The name Budwithy is part of the ancient legacy of the Anglo-Saxon
tribes of Britain. It is a product of when the family lived at ones of the villages or parishes named Budworth including: Great Budworth a civil parish and village in Cheshire
West and Chester; Little Budworth, a civil parish and village between Winsford and Chester; and Aston by Budworth, a civil parish in the unitary authority of Cheshire
Early Origins of the Budwithy family
The surname Budwithy was first found in Essex
where they held a family seat
from very ancient times, some say well before the Norman Conquest
and the arrival of Duke William at Hastings in 1066 A.D.
Early History of the Budwithy family
This web page shows only a small excerpt of our Budwithy research.Another 58 words (4 lines of text) covering the years 1699 and 1745 are included under the topic Early Budwithy History in all our PDF Extended History products and printed products wherever possible.
Budwithy Spelling Variations
The first dictionaries that appeared in the last few hundred
years did much to standardize the English language. Before that time, spelling variations
in names were a common occurrence. The language was changing, incorporating pieces of other languages, and the spelling of names changed with it. Budwithy has been spelled many different ways, including Budworth, Budway and others.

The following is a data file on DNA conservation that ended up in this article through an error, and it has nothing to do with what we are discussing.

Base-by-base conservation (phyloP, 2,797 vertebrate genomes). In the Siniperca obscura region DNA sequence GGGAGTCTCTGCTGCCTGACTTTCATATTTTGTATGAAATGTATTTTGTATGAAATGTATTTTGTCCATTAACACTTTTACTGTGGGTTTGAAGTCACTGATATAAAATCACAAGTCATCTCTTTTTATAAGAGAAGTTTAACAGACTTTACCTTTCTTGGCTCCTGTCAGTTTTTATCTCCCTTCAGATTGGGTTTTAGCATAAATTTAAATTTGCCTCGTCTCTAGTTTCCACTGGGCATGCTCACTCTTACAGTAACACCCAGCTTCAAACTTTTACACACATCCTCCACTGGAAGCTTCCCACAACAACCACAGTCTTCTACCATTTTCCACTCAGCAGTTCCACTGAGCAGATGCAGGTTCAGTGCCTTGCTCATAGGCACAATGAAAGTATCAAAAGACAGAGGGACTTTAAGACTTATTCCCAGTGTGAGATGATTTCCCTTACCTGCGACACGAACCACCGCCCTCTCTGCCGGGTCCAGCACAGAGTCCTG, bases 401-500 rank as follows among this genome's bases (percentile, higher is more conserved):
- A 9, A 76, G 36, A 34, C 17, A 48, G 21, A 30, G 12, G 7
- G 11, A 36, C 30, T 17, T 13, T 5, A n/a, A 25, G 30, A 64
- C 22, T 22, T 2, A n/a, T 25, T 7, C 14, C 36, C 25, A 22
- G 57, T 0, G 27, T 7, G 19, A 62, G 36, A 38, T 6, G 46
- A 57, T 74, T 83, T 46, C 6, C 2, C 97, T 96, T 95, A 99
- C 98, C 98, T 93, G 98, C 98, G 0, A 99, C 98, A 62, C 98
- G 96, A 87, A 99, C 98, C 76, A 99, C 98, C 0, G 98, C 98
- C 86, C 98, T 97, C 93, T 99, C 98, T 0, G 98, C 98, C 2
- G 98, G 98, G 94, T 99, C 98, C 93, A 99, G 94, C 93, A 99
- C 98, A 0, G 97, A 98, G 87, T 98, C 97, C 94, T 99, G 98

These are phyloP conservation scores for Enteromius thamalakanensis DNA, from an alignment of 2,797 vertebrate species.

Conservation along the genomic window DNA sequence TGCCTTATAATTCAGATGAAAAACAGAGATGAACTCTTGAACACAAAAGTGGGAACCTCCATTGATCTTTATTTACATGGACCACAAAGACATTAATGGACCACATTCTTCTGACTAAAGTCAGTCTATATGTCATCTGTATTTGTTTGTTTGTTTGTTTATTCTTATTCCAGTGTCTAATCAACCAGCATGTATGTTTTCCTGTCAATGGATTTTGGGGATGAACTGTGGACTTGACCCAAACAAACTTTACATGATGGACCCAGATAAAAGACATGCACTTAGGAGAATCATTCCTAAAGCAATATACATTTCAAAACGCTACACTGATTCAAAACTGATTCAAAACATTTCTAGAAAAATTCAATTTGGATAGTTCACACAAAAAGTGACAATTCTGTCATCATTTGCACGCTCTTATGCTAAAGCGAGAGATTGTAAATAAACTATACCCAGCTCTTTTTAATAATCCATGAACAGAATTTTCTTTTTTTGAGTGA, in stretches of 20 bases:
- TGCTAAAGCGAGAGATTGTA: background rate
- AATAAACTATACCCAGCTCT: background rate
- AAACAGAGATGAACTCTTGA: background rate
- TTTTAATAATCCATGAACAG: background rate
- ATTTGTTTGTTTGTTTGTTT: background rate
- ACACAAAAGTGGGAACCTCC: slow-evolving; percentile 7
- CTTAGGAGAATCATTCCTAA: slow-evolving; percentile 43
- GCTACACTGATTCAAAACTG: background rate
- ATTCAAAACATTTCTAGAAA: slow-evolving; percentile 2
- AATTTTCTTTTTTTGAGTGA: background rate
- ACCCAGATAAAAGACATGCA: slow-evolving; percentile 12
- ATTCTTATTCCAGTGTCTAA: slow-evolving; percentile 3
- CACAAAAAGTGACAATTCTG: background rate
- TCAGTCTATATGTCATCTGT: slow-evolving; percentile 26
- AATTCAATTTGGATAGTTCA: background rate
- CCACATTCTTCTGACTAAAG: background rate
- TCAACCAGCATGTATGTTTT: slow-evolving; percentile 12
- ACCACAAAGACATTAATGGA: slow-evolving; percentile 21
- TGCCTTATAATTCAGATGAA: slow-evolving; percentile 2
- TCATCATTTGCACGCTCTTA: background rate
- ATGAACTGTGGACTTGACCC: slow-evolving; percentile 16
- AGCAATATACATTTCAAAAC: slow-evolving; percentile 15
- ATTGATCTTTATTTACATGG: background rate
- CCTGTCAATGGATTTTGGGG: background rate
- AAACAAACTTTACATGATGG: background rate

Early Notables of the Budwithy family (pre 1700)
More information is included under the topic Early Budwithy Notables in all our PDF Extended History products
and printed products wherever possible.
Migration of the Budwithy family to the New World and Oceana
Thousands of English families in this era began to emigrate the New World in search of land and freedom from religious and political persecution. Although the passage was expensive and the ships were dark, crowded, and unsafe, those who made the voyage safely were rewarded with opportunities unavailable to them in their homeland. Research into passenger and immigration lists has revealed some of the very first Budwithys to arrive in North America: John Budworth who settled in Virginia in 1635; John Budway settled in Virginia in 1650.
The Budwithy Motto
The motto was originally a war cry or slogan. Mottoes first began to be shown with arms in the 14th and 15th centuries, but were not in general use until the 17th century. Thus the oldest coats of arms generally do not include a motto. Mottoes seldom form part of the grant of arms: Under most heraldic authorities, a motto is an optional component of the coat of arms, and can be added to or changed at will; many families have chosen not to display a motto.
Motto Translation: A reference to the ancient Saxon poem of that name.